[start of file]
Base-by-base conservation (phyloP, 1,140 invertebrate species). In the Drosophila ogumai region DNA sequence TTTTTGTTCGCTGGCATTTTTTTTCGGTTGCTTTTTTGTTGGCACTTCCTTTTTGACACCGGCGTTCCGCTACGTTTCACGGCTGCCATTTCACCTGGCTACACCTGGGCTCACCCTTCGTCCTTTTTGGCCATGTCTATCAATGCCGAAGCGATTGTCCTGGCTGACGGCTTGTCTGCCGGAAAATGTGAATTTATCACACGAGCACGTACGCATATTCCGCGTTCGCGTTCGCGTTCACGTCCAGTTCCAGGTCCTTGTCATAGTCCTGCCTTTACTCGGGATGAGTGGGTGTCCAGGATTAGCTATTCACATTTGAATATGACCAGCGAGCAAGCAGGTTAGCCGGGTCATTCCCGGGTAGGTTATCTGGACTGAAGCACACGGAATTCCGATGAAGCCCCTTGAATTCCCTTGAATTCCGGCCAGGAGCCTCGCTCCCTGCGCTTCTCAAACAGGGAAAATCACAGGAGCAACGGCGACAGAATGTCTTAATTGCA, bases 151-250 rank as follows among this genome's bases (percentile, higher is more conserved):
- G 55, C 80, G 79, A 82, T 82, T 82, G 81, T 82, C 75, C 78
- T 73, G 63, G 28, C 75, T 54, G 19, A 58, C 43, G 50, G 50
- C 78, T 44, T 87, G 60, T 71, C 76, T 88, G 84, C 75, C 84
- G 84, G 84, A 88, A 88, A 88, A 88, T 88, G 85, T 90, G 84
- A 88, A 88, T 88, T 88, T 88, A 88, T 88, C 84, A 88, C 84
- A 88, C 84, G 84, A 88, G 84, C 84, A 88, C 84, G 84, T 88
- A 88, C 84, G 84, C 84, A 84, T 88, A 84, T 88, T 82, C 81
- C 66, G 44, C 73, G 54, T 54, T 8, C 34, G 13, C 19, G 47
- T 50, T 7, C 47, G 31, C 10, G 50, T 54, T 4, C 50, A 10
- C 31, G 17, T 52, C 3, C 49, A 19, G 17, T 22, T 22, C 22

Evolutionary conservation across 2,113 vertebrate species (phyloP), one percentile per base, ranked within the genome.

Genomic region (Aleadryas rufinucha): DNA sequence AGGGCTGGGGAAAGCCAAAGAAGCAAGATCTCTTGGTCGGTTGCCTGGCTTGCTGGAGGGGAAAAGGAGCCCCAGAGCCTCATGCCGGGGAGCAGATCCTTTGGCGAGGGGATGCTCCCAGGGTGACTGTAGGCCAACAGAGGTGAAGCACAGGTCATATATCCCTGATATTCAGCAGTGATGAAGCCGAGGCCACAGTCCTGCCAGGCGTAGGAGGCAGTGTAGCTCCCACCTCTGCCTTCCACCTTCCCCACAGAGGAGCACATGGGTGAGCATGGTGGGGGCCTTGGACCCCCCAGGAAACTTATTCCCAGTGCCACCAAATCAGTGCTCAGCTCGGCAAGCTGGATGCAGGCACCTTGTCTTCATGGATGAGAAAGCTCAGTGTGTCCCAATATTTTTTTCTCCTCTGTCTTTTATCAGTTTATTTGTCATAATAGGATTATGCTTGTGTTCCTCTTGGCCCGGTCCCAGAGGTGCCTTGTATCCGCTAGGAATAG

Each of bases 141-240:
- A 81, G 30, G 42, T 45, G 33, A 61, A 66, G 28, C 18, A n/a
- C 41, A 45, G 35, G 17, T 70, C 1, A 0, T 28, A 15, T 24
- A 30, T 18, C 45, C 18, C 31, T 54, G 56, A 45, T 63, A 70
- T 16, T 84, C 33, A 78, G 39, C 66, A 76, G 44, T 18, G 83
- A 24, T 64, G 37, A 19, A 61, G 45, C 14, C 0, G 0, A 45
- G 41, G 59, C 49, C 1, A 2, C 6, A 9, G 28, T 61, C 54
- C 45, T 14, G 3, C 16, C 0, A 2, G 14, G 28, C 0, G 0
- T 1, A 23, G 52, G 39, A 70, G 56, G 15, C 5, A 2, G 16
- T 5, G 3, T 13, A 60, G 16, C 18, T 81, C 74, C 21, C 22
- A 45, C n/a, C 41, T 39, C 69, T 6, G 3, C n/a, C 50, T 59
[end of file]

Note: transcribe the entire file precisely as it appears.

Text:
Base-by-base conservation (phyloP, 1,140 invertebrate species). In the Drosophila ogumai region DNA sequence TTTTTGTTCGCTGGCATTTTTTTTCGGTTGCTTTTTTGTTGGCACTTCCTTTTTGACACCGGCGTTCCGCTACGTTTCACGGCTGCCATTTCACCTGGCTACACCTGGGCTCACCCTTCGTCCTTTTTGGCCATGTCTATCAATGCCGAAGCGATTGTCCTGGCTGACGGCTTGTCTGCCGGAAAATGTGAATTTATCACACGAGCACGTACGCATATTCCGCGTTCGCGTTCGCGTTCACGTCCAGTTCCAGGTCCTTGTCATAGTCCTGCCTTTACTCGGGATGAGTGGGTGTCCAGGATTAGCTATTCACATTTGAATATGACCAGCGAGCAAGCAGGTTAGCCGGGTCATTCCCGGGTAGGTTATCTGGACTGAAGCACACGGAATTCCGATGAAGCCCCTTGAATTCCCTTGAATTCCGGCCAGGAGCCTCGCTCCCTGCGCTTCTCAAACAGGGAAAATCACAGGAGCAACGGCGACAGAATGTCTTAATTGCA, bases 151-250 rank as follows among this genome's bases (percentile, higher is more conserved):
- G 55, C 80, G 79, A 82, T 82, T 82, G 81, T 82, C 75, C 78
- T 73, G 63, G 28, C 75, T 54, G 19, A 58, C 43, G 50, G 50
- C 78, T 44, T 87, G 60, T 71, C 76, T 88, G 84, C 75, C 84
- G 84, G 84, A 88, A 88, A 88, A 88, T 88, G 85, T 90, G 84
- A 88, A 88, T 88, T 88, T 88, A 88, T 88, C 84, A 88, C 84
- A 88, C 84, G 84, A 88, G 84, C 84, A 88, C 84, G 84, T 88
- A 88, C 84, G 84, C 84, A 84, T 88, A 84, T 88, T 82, C 81
- C 66, G 44, C 73, G 54, T 54, T 8, C 34, G 13, C 19, G 47
- T 50, T 7, C 47, G 31, C 10, G 50, T 54, T 4, C 50, A 10
- C 31, G 17, T 52, C 3, C 49, A 19, G 17, T 22, T 22, C 22

Evolutionary conservation across 2,113 vertebrate species (phyloP), one percentile per base, ranked within the genome.

Genomic region (Aleadryas rufinucha): DNA sequence AGGGCTGGGGAAAGCCAAAGAAGCAAGATCTCTTGGTCGGTTGCCTGGCTTGCTGGAGGGGAAAAGGAGCCCCAGAGCCTCATGCCGGGGAGCAGATCCTTTGGCGAGGGGATGCTCCCAGGGTGACTGTAGGCCAACAGAGGTGAAGCACAGGTCATATATCCCTGATATTCAGCAGTGATGAAGCCGAGGCCACAGTCCTGCCAGGCGTAGGAGGCAGTGTAGCTCCCACCTCTGCCTTCCACCTTCCCCACAGAGGAGCACATGGGTGAGCATGGTGGGGGCCTTGGACCCCCCAGGAAACTTATTCCCAGTGCCACCAAATCAGTGCTCAGCTCGGCAAGCTGGATGCAGGCACCTTGTCTTCATGGATGAGAAAGCTCAGTGTGTCCCAATATTTTTTTCTCCTCTGTCTTTTATCAGTTTATTTGTCATAATAGGATTATGCTTGTGTTCCTCTTGGCCCGGTCCCAGAGGTGCCTTGTATCCGCTAGGAATAG

Each of bases 141-240:
- A 81, G 30, G 42, T 45, G 33, A 61, A 66, G 28, C 18, A n/a
- C 41, A 45, G 35, G 17, T 70, C 1, A 0, T 28, A 15, T 24
- A 30, T 18, C 45, C 18, C 31, T 54, G 56, A 45, T 63, A 70
- T 16, T 84, C 33, A 78, G 39, C 66, A 76, G 44, T 18, G 83
- A 24, T 64, G 37, A 19, A 61, G 45, C 14, C 0, G 0, A 45
- G 41, G 59, C 49, C 1, A 2, C 6, A 9, G 28, T 61, C 54
- C 45, T 14, G 3, C 16, C 0, A 2, G 14, G 28, C 0, G 0
- T 1, A 23, G 52, G 39, A 70, G 56, G 15, C 5, A 2, G 16
- T 5, G 3, T 13, A 60, G 16, C 18, T 81, C 74, C 21, C 22
- A 45, C n/a, C 41, T 39, C 69, T 6, G 3, C n/a, C 50, T 59